My progress towards being a better programmer has walked almost hand-in-hand with being involved in the hippie festival scene. How this came to be is a story in its own right, but in the early 00’s, these parallel lifestyle decisions seemed complementary not paradoxical. You might not expect that the one would inform the other much, but what I’ve found is that both are really about people and patterns of behaviour.
The idea that people are predictable is anathema to a lot of hippies, and can readily wind them up. I once found myself in a somewhat charged conversation with a chap at Glastonbury Festival, sharply condemning the practice of generalisation. The irony that this is, of course, merely a generalisation, was totally lost on him. But the fear that one is not seen, or even ignored as an individual, is a deep rooted and actually rather toxic one. For a few years I helped run the gate at the Buddhafield Festival, and it was astonishing how many of the hundreds of people pulling up on the day felt they were the exception to whatever rules we had about parking, camping, and so on. Many were affronted that there were any rules at all, again without seeing the irony: a principle that there are no rules, would in itself be a rule. In fact, many of the rules we had were really only there to deal with the people who didn’t like rules, and that’s pretty sad when you think about it.
It’s thus practically a mark of faith in the hippie psyche that we’re all individuals. If on reading that a nasal little voice squeaking “I’m not!” appeared in your head, you can probably see where I’m going with this: it’s only through recognising that we’re not very individual quite a lot of the time that, paradoxically, we begin to allow our uniqueness to flower.
Of course it’s more than possible for a system to be incapable of dealing with even the obvious exceptions; we’ve all fallen foul of an intractable process at one point or another. This, though, is often a failure of intelligence, not an indicator that generalisations are dysfunctional. There are horror stories where something sui generis has its distinctive features hacked off, to be brutally trimmed into a square peg, then hammered through a round hole, by someone lacking the wit or patience to deal with the issue sensitively.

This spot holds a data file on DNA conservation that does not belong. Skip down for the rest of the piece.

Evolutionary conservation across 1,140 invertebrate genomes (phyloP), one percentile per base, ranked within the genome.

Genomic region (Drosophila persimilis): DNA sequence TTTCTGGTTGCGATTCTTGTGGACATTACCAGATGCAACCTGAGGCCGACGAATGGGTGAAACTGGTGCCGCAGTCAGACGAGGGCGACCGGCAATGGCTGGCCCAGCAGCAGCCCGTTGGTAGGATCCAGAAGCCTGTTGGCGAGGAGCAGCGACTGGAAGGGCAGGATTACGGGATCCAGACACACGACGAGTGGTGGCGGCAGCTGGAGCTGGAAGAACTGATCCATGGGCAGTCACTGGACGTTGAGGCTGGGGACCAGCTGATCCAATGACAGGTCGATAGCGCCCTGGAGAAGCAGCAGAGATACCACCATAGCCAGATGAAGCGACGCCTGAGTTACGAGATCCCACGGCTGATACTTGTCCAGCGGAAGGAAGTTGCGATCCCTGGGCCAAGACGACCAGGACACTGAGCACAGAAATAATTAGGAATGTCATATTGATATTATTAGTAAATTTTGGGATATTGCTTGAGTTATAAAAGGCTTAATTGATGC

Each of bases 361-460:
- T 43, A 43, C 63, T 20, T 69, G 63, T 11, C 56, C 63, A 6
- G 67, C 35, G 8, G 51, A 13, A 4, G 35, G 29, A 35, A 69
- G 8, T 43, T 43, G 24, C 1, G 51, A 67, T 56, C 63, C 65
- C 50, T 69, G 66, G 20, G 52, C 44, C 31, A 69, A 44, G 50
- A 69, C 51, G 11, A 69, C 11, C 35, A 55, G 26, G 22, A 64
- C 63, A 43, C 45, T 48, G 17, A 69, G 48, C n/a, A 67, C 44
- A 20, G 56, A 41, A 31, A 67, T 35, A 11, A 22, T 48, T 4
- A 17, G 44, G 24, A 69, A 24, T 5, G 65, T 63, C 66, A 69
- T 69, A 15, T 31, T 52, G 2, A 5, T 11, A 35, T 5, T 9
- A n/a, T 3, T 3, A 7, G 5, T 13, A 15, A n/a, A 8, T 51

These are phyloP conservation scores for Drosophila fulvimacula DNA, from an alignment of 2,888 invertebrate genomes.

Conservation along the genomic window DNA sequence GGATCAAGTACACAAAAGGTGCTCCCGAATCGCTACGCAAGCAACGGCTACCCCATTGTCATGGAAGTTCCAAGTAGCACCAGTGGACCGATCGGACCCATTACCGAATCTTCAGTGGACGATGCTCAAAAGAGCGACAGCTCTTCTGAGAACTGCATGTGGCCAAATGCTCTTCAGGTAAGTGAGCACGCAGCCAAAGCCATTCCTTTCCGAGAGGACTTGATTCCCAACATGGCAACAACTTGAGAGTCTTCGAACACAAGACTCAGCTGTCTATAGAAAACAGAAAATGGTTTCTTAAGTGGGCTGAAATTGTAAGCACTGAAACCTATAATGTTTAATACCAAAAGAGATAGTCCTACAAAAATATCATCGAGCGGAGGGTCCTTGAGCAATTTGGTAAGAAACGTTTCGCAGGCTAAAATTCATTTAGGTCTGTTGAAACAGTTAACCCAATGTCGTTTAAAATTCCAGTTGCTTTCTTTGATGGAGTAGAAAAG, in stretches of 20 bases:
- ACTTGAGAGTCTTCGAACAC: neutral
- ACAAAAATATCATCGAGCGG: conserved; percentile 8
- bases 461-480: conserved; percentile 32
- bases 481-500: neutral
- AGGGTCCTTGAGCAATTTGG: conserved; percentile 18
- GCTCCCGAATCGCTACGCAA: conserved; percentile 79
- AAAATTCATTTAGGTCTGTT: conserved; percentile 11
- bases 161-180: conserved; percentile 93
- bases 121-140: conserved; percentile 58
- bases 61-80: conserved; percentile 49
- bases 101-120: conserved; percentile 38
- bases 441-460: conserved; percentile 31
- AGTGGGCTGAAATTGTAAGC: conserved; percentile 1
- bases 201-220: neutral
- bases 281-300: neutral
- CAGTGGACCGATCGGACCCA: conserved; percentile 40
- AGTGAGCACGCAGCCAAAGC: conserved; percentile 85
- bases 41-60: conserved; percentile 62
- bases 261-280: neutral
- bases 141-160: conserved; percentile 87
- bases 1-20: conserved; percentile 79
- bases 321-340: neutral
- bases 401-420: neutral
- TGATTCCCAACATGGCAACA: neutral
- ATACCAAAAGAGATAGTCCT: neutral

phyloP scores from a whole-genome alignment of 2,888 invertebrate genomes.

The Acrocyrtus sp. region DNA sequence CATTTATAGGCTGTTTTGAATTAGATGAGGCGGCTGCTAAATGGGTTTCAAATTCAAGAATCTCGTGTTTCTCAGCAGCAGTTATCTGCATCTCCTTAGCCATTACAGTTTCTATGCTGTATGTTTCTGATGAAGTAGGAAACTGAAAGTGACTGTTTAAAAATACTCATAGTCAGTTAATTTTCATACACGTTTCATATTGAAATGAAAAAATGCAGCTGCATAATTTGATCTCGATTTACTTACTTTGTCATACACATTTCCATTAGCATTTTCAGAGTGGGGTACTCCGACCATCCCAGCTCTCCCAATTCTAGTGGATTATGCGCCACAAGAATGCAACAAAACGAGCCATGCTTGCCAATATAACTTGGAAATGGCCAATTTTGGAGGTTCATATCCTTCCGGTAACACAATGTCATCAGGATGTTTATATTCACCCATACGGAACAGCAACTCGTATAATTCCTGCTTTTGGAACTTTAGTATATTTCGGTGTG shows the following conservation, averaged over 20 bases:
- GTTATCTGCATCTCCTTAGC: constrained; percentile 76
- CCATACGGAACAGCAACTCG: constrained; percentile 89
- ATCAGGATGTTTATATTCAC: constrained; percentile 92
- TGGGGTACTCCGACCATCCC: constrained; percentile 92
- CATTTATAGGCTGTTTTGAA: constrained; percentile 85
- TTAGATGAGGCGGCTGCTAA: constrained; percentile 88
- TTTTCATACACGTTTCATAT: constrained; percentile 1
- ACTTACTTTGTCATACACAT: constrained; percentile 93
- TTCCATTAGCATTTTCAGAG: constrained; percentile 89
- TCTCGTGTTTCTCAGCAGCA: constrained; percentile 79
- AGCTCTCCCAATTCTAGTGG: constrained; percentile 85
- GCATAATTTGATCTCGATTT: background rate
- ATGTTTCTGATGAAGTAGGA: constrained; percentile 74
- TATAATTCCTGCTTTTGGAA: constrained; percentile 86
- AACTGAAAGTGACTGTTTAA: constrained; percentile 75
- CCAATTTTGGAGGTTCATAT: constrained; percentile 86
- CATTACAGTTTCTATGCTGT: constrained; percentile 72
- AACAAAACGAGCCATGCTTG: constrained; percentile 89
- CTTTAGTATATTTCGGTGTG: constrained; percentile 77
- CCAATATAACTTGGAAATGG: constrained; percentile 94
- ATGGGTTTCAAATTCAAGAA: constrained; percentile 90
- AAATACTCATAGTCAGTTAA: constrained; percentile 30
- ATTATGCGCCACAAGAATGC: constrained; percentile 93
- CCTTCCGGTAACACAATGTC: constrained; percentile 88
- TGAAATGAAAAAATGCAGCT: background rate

Pattern recognition in humans is a way of reducing what would otherwise be an overwhelming state of cognitive overload. Much energy would be overspent in evaluating every experience as novel, such that when something out of the ordinary really does present itself, we’re too drained or dissipated to respond creatively.
An awful lot of what I do in my development work is deal with templates, structures that match a highly predictable pattern of information or behaviour. I might need to deal with this in as simple a manner as an if … else statement block, or build a complete class. It’s become more and more remarkable just how far patterns go: even exceptions to a rule will usually follow a pattern. It takes intelligence to see where the real exceptions will come from, and crucially, allow them to be there. In my view, any system that doesn’t allow for deviance already has rotten extremities, because it’s failing to see where fresh sources of nourishment will come from.
The title of this post is borrowed from the novel of the same name by William Gibson who I saw, entirely coincidentally, at a book event in Bristol at the beginning of the week. The novel has no obvious connection to this post, but I recommend it anyway.